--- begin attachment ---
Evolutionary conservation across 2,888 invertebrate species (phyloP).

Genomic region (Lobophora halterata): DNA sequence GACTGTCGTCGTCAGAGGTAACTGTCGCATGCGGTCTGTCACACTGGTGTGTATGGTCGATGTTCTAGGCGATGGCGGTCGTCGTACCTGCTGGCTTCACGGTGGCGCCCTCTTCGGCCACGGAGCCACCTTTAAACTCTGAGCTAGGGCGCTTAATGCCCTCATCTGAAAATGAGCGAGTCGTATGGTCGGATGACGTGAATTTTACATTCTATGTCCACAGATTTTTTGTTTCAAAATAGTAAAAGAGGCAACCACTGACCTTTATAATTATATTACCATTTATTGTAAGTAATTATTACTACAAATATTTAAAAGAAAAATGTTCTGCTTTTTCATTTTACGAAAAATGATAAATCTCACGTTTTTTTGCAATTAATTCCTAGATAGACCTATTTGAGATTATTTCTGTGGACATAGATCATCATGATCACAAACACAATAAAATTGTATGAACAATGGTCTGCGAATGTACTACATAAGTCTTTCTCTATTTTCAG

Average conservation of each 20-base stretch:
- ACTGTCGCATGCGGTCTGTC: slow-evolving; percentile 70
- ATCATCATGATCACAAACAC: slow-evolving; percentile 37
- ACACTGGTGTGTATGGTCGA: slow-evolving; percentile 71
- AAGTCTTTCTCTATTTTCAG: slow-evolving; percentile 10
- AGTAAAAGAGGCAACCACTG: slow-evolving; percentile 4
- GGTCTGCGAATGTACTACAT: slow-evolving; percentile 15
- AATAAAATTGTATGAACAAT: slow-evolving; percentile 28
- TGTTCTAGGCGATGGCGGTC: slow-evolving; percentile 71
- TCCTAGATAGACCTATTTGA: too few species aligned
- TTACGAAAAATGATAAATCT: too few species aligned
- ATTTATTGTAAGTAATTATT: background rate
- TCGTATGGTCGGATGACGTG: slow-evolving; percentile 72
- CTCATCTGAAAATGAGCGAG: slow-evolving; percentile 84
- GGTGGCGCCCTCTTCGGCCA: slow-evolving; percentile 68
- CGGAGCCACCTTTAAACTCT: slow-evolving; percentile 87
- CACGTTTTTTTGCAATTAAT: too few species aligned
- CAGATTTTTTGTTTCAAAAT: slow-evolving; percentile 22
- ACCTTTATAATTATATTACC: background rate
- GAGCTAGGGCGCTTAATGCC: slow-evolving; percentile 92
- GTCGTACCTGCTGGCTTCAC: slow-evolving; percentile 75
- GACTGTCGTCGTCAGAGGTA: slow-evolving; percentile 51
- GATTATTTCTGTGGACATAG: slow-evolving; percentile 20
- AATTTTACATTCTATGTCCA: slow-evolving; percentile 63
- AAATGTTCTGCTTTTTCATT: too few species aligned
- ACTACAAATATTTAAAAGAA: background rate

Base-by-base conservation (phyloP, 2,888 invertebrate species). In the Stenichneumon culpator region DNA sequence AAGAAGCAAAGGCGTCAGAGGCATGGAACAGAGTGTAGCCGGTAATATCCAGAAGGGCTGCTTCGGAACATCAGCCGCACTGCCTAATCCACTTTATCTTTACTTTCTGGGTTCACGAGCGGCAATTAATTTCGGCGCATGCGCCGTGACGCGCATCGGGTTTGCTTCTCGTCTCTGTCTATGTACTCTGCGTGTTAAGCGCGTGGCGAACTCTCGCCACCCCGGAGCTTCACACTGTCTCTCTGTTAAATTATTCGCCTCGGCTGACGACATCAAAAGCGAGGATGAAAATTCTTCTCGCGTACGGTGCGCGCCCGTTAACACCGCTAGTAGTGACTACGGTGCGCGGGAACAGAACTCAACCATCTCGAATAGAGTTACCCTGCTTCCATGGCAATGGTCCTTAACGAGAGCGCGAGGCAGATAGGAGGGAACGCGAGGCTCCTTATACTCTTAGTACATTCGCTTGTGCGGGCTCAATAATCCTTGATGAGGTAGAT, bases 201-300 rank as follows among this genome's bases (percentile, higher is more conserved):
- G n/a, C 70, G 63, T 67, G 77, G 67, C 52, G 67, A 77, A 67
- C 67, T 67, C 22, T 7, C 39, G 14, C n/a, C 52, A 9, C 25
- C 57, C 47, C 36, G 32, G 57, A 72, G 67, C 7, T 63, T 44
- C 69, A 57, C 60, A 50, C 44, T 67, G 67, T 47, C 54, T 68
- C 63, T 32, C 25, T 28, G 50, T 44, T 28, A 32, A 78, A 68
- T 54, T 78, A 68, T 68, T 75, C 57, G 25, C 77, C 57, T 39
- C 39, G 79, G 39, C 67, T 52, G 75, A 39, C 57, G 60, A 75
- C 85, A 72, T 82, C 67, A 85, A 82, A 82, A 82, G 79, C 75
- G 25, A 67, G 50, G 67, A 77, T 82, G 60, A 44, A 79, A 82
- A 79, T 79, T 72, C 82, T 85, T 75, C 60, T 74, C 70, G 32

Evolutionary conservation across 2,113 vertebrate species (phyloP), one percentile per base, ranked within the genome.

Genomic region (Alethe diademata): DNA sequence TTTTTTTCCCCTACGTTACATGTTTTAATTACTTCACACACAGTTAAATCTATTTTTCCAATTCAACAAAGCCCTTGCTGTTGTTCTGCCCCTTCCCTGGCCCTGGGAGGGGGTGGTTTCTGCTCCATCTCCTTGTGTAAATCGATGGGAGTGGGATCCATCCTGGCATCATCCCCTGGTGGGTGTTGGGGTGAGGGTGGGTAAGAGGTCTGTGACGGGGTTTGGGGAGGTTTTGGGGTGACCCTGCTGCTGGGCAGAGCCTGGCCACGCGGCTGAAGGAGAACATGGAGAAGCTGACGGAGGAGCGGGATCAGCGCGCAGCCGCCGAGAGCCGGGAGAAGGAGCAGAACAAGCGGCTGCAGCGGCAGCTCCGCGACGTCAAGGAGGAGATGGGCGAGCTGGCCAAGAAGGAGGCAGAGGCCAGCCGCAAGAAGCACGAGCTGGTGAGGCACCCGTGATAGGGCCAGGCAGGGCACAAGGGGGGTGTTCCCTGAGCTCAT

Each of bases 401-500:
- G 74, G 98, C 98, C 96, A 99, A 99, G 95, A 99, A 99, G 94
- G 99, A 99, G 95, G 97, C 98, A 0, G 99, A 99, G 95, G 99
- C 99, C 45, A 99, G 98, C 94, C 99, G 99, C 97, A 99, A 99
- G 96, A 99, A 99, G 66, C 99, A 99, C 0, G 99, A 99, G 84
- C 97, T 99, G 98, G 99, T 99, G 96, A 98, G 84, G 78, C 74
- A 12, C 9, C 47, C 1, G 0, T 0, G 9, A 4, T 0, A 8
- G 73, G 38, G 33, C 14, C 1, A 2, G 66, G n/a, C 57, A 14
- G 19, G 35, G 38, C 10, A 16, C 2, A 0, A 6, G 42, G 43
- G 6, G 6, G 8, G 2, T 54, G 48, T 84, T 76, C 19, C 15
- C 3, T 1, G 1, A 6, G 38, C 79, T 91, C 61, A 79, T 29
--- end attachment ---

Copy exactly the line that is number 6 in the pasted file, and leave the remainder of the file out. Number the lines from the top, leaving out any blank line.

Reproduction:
- ACACTGGTGTGTATGGTCGA: slow-evolving; percentile 71